Ratatouille: Fate, Destiny & the Hero’s Journey

I am very pleased to offer this series of self-guided audio workshops providing in-depth commentary on films, which I’ve used at CMED and other venues to teach about archetypes, symbolic language and spirituality.

“I know of no one else who could have created ‘Archetypes & Movies’. Jim’s knowledge of both film and archetypes is breathtaking, not to mention his entertaining style.”
~Caroline Myss, author of Sacred Contracts

RatatouilleA Journey of Fate or Destiny?
I’ve chosen to begin this audio workshop series with Ratatouille the 2007 animated film from Disney/Pixar. Ratatouille is a story about the hero’s journey and the choices that transform a fated life into a destined one.

A fated life is governed by unquestioning submission to the laws, beliefs, customs and values of the tribe (society). In order to achieve a destiny the hero must learn to choose intuitive guidance over the ego’s fear of humiliation and failure. This workshop examines these ideas along with a rich experience of Joseph Campbell’s seminal work on the archetype of the hero’s journey. Even if you’ve watched this film with me before, you’ll find that this course brings more insights and a whole new depth to the experience.

“A completely original, instructive, and inspiring look at the hero’s journey through the lens of our favorite super rodent. Don’t miss it.” ~Mark Matousek, author of When You’re Falling, Dive

Ratatouille-phone800px“Ratatouille: Fate, Destiny & the Hero’s Journey” a self-guided audio workshop

$34.99

What you will receive:
1) A self-guided audio workshop to use in conjunction with watching the film.
2) A free companion workbook which includes:

  • Instructions on how to use the audio workshop with the movie
  • Archetypal profiles of the main characters
  • A guide to the Hero’s Journey
  • Reflections & Study Questions
  • Supplementary information to enhance your experience of the course

You can download the course immediately after purchase.

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What you need for this self-guided audio workshop:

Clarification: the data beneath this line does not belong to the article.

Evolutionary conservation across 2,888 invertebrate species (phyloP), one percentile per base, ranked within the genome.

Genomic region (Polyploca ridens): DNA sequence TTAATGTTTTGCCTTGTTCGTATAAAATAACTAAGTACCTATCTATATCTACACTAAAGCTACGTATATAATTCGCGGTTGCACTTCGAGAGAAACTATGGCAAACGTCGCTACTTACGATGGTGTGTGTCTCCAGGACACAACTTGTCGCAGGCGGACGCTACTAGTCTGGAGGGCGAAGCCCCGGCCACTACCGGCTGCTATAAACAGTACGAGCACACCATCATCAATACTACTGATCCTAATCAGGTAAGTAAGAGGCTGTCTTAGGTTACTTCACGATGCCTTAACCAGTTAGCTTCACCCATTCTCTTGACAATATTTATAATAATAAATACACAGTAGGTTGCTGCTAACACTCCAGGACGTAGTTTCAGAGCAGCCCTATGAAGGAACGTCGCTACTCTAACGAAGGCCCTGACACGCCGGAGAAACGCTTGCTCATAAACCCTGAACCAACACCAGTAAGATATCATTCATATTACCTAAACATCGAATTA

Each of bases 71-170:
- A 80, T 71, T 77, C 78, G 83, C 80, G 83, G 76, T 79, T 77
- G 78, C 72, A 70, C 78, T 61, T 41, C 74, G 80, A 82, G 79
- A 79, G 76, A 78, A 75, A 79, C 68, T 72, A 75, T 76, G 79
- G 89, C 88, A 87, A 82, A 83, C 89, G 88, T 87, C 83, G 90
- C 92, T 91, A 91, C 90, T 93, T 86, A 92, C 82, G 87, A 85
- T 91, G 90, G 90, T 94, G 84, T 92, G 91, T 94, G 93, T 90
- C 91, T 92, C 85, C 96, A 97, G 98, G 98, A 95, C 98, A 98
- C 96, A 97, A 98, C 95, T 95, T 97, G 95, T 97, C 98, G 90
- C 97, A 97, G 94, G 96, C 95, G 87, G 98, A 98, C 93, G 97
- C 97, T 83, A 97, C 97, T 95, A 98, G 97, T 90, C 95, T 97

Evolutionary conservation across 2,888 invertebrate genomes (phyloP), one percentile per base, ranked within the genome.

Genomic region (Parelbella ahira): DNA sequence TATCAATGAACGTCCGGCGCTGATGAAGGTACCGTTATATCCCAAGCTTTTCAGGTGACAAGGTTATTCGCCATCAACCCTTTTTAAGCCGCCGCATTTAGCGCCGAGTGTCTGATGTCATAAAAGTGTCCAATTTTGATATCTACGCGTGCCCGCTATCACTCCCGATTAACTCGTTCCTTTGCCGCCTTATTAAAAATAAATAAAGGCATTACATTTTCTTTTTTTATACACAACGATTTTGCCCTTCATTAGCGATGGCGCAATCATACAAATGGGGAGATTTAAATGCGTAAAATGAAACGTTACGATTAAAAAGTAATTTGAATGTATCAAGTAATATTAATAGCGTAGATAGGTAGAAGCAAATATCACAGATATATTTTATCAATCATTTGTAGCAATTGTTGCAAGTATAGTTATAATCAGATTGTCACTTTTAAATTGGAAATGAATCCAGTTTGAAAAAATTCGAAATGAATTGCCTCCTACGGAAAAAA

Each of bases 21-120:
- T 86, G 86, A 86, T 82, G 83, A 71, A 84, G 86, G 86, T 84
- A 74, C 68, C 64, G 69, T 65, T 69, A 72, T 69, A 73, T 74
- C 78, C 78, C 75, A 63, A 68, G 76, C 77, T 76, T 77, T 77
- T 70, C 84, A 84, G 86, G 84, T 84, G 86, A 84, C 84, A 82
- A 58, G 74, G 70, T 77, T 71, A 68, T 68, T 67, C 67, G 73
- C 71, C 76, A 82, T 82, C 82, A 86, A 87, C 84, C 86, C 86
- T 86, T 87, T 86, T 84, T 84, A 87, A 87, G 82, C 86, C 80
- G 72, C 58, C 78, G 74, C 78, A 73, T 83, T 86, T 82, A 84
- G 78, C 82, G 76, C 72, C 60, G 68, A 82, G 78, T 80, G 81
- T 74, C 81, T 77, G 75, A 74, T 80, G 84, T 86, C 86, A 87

• A copy of the 2007 Pixar/Disney film Ratatouille. A DVD is helpful to allow you to skip movie chapters, but you may also use digital stream or download.
  • A way to listen to the audio workshop file separate from the film such as a computer, iPod, iPhone, Android smart phone or other digital audio player.

“Jim’s take on film doesn’t just touch your heart and intellect, it also stimulates your soul.” ~Ellen Gunter, author of Earth Calling: A Climate Change Handbook for the 21st Century

Questions / Problems with purchase? Use the Contact form below:

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I Take Paul Ryan Personally

High Toned Mediocrity or I Take Paul Ryan Personally

“If a brother or sister has nothing to wear and no food for the day, and one of you says to them, ‘Go in peace, keep warm, and eat well,’ but you do not give them the necessities of the body, what good is it?”  James 2:15-16

On Sunday March 12, I attended Eucharist at All Saints Church in Pasadena, CA. I went especially to hear guest preacher, Reza Aslan, the Muslim scholar and author of Zealot, The Life and Times of Jesus of Nazareth. (Amazon link to book)

Mr. Aslan preached on the Letter of James (James, a First Century Saint for the Twenty-first Century) and he did not disappoint. You can watch his entire homily here.

A few excerpts:

“James’s community referred to itself collectively as “the poor”. That’s right. The very first term to designate the followers of Christ was not “Christian” it was “the poor.”

“So we shouldn’t be surprised by James’s epistle’s overwhelming focus on the poor. What is perhaps a little more surprising is its bitter condemnation of the rich and powerful.

“Now this condemnation of wealth and power may seem extreme but the truth is that James is merely echoing the words of his brother who said “Woe to you who are rich, for you have received your consolation. But woe to you who are filled now, for you will be hungry. Woe to you who laugh now, for you will grieve and weep.” (Luke 6: 24-25)

Let’s be honest; this part of Jesus’s message has never been all that popular. Certainly not with the wealthy and powerful no matter how much they say the love Jesus. Not this part.

How else to explain politicians like Republican congressman Roger Marshall whose rationale for repealing the affordable care act and thus denying health care to millions who could not otherwise afford it, was to shrug and claim, “Like Jesus said, ‘the poor will always be with us.”

“How else to explain religious right leaders like Franklin Graham who justified the president’s Draconian regulations on immigration into the U. S by arguing that, ‘Well, God also does extreme vetting about who he allows to spend eternity with him, so why can’t the U. S. do the same?’ By the way I have a feeling that Franklin Graham is going to be surprised by the nature of God’s extreme vetting.”

On this point I think Pope Francis is correct when he said that “It’s hypocrisy to call yourself a Christian and chase away a refugee, or someone seeking help, or someone who is hungry or thirsty, to toss out someone who is in need of help. . . . It is better to be an atheist than a hypocritical Christian.”  (Here’s a link to Pope Francis’s homily.)

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